Maguire: “There’s no pressure on me this week”

John Craven

Leona Maguire (Photo by Harry How/Getty Images)

John Craven

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Leona Maguire admits she’s happy to sneak in under the radar and allow others to occupy the spotlight as she goes in search of a maiden Major victory at Thursday’s starting U.S. Women’s Open.

The Cavan star arrives to the record-breaking $10million event off the back of three straight missed cuts and while the prospect of a return to North Carolina for the Solheim star would’ve previously seen her pitted amongst the favourites, Maguire is happy to play second fiddle to those in the limelight wars as she focusses on playing her way into contention at Pine Needles.

“There’s no pressure on me this week,” Maguire said, having opted to give last week’s Match Play a miss to best prepare for what she describes as “the biggest event of the year”.

“I suppose all eyes are on Nelly Korda’s return and Jin Young Ko, then all the big American stars and obviously Annika [Sorenstam] is back this week too.

“I’m pretty happy to go about my business quite quietly, do what I have to do, and ultimately all I can do is play my own game and let all of them take centre stage for the most part.”

Maguire might be satisfied to let others hog the headlines for the preliminaries but she’ll be eager for her golf to do the talking once play gets underway on Thursday.

The 27-year old hit the ground running this season with a breakthrough win at the Drive On Championship in February and while she backed up that result with strong weeks in Singapore (T13) and Thailand (T12), Maguire’s most recent run of form has seen her miss out on three straight weekends, with a T39 result at the Chevron in March her best showing from her last six tournaments.

“Golf’s a funny game. It doesn’t really take much to make it go one way or the other,” Maguire said when asked if she could put her finger on why it hasn’t clicked of late.

“I’ve tightened up a few things with Shane [O’Grady – coach] over the last few weeks but it’s a U.S. Open so it’s going to take your best golf this week to do well around here.

“I’m trying not to put too much pressure or expectation on myself.”

Still, it’s hard to temper expectations when you’re Leona Maguire, particularly when you’re returning to North Carolina where you enjoyed the most dominant period of your golfing life thus far. Maguire spent a record 135 weeks atop the world amateur rankings during her time at Duke University and although she only visited this week’s Pine Needles host venue once during her four years at college, the Cavan star will be hoping a return to a happy hunting ground could soon inspire better results.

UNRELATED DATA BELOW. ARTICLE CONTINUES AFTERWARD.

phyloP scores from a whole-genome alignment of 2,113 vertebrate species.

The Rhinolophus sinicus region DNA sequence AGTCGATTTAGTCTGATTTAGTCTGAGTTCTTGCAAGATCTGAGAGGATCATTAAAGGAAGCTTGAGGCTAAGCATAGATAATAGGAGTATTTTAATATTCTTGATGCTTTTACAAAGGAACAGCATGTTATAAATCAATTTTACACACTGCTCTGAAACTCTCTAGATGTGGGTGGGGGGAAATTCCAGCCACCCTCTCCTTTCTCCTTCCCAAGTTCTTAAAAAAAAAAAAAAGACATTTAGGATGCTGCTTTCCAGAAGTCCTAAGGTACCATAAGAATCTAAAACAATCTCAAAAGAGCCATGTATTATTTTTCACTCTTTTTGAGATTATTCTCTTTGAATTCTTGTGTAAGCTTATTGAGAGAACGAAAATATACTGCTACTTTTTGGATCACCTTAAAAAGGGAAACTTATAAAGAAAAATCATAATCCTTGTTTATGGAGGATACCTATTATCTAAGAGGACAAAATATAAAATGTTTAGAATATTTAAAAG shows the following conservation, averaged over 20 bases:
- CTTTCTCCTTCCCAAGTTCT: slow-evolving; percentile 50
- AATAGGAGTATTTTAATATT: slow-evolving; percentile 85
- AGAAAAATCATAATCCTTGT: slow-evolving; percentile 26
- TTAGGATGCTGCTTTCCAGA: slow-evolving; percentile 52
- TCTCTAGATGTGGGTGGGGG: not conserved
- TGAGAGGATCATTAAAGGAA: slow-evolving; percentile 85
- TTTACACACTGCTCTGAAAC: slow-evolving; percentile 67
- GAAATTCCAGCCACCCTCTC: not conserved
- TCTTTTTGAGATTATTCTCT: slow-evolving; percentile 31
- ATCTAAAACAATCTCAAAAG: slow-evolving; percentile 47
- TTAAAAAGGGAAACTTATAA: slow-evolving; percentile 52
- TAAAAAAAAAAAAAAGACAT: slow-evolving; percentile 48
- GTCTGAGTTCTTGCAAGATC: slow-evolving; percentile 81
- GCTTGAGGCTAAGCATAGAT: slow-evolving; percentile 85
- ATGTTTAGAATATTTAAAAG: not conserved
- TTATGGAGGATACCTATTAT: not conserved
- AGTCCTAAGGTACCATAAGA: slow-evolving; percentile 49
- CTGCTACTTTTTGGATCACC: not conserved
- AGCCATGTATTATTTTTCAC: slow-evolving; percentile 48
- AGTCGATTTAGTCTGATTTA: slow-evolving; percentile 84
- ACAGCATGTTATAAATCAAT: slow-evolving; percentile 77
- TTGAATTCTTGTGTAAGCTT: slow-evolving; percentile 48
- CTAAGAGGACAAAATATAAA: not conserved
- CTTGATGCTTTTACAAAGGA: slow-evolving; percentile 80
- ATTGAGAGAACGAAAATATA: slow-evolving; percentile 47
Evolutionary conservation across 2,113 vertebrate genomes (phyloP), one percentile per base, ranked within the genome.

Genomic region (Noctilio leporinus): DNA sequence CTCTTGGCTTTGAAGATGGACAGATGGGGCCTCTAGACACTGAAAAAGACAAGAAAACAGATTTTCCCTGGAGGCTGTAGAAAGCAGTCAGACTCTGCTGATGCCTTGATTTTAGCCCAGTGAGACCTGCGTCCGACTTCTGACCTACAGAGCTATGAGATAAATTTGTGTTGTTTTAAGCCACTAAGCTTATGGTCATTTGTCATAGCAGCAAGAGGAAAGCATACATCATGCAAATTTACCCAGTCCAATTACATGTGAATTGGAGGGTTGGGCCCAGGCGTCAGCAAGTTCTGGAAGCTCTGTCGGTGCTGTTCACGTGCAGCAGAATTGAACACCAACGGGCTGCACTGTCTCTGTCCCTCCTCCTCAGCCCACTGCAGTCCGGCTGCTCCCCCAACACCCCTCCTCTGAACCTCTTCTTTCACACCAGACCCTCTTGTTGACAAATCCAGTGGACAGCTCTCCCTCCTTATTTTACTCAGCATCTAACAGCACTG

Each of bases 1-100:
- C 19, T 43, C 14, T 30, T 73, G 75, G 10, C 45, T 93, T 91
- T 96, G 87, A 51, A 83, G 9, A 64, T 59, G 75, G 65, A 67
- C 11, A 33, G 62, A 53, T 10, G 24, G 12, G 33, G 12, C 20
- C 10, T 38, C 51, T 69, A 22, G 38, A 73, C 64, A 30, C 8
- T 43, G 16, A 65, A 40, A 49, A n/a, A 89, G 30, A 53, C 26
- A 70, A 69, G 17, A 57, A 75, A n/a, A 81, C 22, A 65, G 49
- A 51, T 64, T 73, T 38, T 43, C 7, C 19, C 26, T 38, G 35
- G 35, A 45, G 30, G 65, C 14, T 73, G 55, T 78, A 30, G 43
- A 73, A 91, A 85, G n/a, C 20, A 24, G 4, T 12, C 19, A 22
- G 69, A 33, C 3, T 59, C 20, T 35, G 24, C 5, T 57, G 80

“It’s nice to be back,” Maguire said having spent time in North Carolina over the past few weeks acclimatising to temperatures topping 36 degrees Celsius while catching up with old friends.

“We came here once to Pine Needles during college so it’s nice to be back somewhere familiar. I’m sure there’ll be a few Duke people coming down to support throughout the week so it will be nice having them around too.

“I only had a vague recollection of the course. It’s a Donald Ross design and there’s quite a few Donald Ross courses in North Carolina that we would’ve played in college so I’m used to run-offs around the greens and that sort of set-up.

“But it’s a U.S. Open, it’s a good test. It’s probably not your traditional U.S. Open test in that there’s not the really long rough and it’s not a beast of a golf course. But I think you’ll have to plot your way around, and definitely into the greens, on the greens and around them is where I think it will be won or lost this week.

“It will come down to who executes those shots as well as possible and ultimately who holes enough putts.”

There’s been massive momentum behind women’s golf in recent years but it was last January’s announcement that this week’s U.S. Women’s Open would see its prize fund nearly doubled from $5.5million to $10million that illustrated just how far the sport has come.

This week’s event, by some distance, boasts the largest prize fund in the history of women’s golf and although Maguire will be focussed on capturing the trophy and not the money when she tees off on Thursday, there’s no escaping how big an impact the pay-out could have for those occupying the podium places come Sunday evening in North Carolina.

“This is one that people had circled on the calendar as the biggest event all year,” Maguire admitted. “I mean, $10million for a ladies event would’ve been unheard of a few years ago.

“I think everybody is excited. Ultimately it’s going to be a life-changing event for whoever wins this week, and even for those in the top-5. That’s the reality of it.

“Everyone is here to win the trophy but the money on offer is also life-changing as it is. They’ve set the benchmark for the rest of the tournaments on the schedule which is nice to see.

“Evian upped their purse last week [$6.5m]. AIG have too [$6.8m] so there are some good things happening in the ladies game and it’s nice that I’m at a stage of my career where I’m a part of it.”

Thursday tee-times (Irish time)

  • 6:14 p.m. – Stephanie Meadow, Annabell Fuller, Bronte Law
  • 7:09 p.m. – Lizette Salas, Leona Maguire, Jeongeun Lee6

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